This option is available for an additional $29 one-way on short sectors such as Sydney-Melbourne with prices ranging up to an extra $149 on its longest routes to Los Angeles. A transcontinental route such as Brisbane-Perth will cost an extra $59 each way. Platinum frequent flyers get it for free.
Of course, many travellers fall back on their frequent flyer points to buy upgrades and thus monitoring flights for the lightest passenger loads - and thus best chance - is important.
Midweek flights are typically the best, as is Saturday when business travellers are typically less inclined to travel.
Failing all those options, it is important to check the seat guide and select the best seats available. Avoid those close to toilets or the ones where baby bassinets attachments are located (bulkheads) as you may find yourself moved on the day of your flight.
What aircraft you fly can make a significant difference to your experience. The travel agent can of course tell you but if you're making your own booking click on the flight number to open up a window that tells you the type of plane and thus seating options. Try to select the Airbus A350 or Boeing 787 which are the latest technology aircraft.
Typically, they come with the latest product offerings from the airline which can certainly make a big difference in the comfort stakes. More importantly these two aircraft are made of carbon fibre composite material which is much stronger than conventional aluminium and does not corrode.
Most aluminium aircraft are pressurized to an altitude of 8,000ft and have extremely low humidity to help eliminate corrosion damage to the fuselage - but this takes a toll on passengers.
This is why airlines encourage us to drink plenty of water and to leave the alcohol alone.
Some passengers may experience mild altitude sickness at altitudes above of 6500ft, the symptoms of which include reduced exercise capacity, fatigue, possible mild hyperventilation and headaches, insomnia and swelling of the extremities.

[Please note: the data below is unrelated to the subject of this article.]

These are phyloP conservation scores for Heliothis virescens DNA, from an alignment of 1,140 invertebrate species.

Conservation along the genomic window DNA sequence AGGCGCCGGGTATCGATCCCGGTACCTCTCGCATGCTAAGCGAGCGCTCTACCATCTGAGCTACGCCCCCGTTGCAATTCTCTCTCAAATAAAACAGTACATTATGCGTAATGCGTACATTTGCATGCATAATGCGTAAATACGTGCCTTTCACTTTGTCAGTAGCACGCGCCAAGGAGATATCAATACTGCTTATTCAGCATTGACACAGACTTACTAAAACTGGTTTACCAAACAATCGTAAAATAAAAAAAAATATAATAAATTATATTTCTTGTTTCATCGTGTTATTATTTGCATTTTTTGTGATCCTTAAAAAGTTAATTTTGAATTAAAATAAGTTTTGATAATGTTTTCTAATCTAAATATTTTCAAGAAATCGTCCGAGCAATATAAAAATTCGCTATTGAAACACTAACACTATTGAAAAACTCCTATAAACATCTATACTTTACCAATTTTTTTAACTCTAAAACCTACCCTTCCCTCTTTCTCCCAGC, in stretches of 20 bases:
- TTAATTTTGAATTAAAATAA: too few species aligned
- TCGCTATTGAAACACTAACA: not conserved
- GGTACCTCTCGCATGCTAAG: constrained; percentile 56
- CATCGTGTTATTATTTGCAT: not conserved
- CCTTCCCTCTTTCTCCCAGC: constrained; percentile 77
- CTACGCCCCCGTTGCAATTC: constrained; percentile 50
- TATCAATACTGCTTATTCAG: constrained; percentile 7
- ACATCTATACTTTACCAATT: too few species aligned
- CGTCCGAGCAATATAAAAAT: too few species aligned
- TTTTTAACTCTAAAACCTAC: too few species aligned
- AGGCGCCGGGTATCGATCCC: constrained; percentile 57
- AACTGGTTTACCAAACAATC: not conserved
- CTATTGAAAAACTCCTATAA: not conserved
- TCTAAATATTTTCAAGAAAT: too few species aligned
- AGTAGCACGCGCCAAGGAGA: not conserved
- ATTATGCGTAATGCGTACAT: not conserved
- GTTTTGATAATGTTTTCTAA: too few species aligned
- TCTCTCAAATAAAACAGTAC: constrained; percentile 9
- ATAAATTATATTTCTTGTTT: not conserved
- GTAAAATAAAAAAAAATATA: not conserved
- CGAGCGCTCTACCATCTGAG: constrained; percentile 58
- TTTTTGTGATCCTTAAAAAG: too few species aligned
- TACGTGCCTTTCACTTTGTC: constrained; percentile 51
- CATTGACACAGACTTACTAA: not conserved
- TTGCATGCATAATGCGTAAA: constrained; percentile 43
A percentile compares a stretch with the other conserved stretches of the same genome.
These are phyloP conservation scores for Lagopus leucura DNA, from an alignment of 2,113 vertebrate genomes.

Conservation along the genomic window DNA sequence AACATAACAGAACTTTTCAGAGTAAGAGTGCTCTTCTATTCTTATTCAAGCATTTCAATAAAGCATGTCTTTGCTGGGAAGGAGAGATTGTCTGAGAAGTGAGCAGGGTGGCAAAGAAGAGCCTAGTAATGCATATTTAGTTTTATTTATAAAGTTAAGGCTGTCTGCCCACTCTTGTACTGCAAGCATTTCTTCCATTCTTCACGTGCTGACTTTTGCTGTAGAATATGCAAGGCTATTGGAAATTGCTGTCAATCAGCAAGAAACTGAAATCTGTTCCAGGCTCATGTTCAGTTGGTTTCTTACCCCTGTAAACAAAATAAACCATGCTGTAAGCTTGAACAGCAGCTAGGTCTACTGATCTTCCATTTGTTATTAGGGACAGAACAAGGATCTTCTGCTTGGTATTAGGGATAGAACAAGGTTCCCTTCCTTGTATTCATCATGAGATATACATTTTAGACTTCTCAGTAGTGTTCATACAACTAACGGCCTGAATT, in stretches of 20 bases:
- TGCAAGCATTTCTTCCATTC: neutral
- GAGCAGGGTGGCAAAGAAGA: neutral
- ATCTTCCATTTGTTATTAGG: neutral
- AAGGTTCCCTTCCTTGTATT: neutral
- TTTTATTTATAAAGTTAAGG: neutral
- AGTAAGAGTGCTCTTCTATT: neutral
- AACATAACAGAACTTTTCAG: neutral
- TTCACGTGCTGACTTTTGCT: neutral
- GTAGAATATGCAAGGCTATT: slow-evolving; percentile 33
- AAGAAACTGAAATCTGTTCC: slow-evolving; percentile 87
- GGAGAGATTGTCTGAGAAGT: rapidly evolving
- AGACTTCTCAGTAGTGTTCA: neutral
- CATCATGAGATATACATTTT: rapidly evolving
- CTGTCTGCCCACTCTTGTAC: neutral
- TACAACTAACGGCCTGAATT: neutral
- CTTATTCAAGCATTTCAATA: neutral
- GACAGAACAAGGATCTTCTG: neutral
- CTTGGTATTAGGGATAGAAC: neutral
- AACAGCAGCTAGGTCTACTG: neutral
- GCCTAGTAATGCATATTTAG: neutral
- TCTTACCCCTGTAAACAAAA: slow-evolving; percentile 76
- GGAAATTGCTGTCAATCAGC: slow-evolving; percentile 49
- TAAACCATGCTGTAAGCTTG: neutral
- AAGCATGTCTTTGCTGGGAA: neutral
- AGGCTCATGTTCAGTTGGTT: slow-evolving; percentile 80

On the 787 and A350 the pressurisation altitude is just 6,000ft and humidity levels 10 per cent higher than other aircraft.
Another factor in how we feel are the impact of volatile organic compounds (VOCs) found in the cabin. In fact, more than humidity, VOCs - alcohol and perfume fumes - affect how people feel at the end of a flight. The 787 and A350 have the latest filtration systems that rid the aircraft of VOCs.
KNOW THE CODES
On the subject of aircraft, another trap is that of codeshares, where one airline puts it flight number on another's service. Thus even though you book on a Qantas website and select a Qantas fight number you may not see one Qantas aircraft on your trip.
And the first you may be aware of the actual airline is when you board the aircraft.
Once again check on flight number and it will open up with all the particulars you need.
And this leads to the final consideration.
If for instance you are flying to the interior of the US you may find that you carry-on baggage that fits nicely into the cabin on a A380 or Boeing 777 on route to LA will not be allowed in the cabin of the small commuter aircraft that completes your journey to the wilds of Colorado.
Geoffrey Thomas is the editor in chief of AirlineRatings.com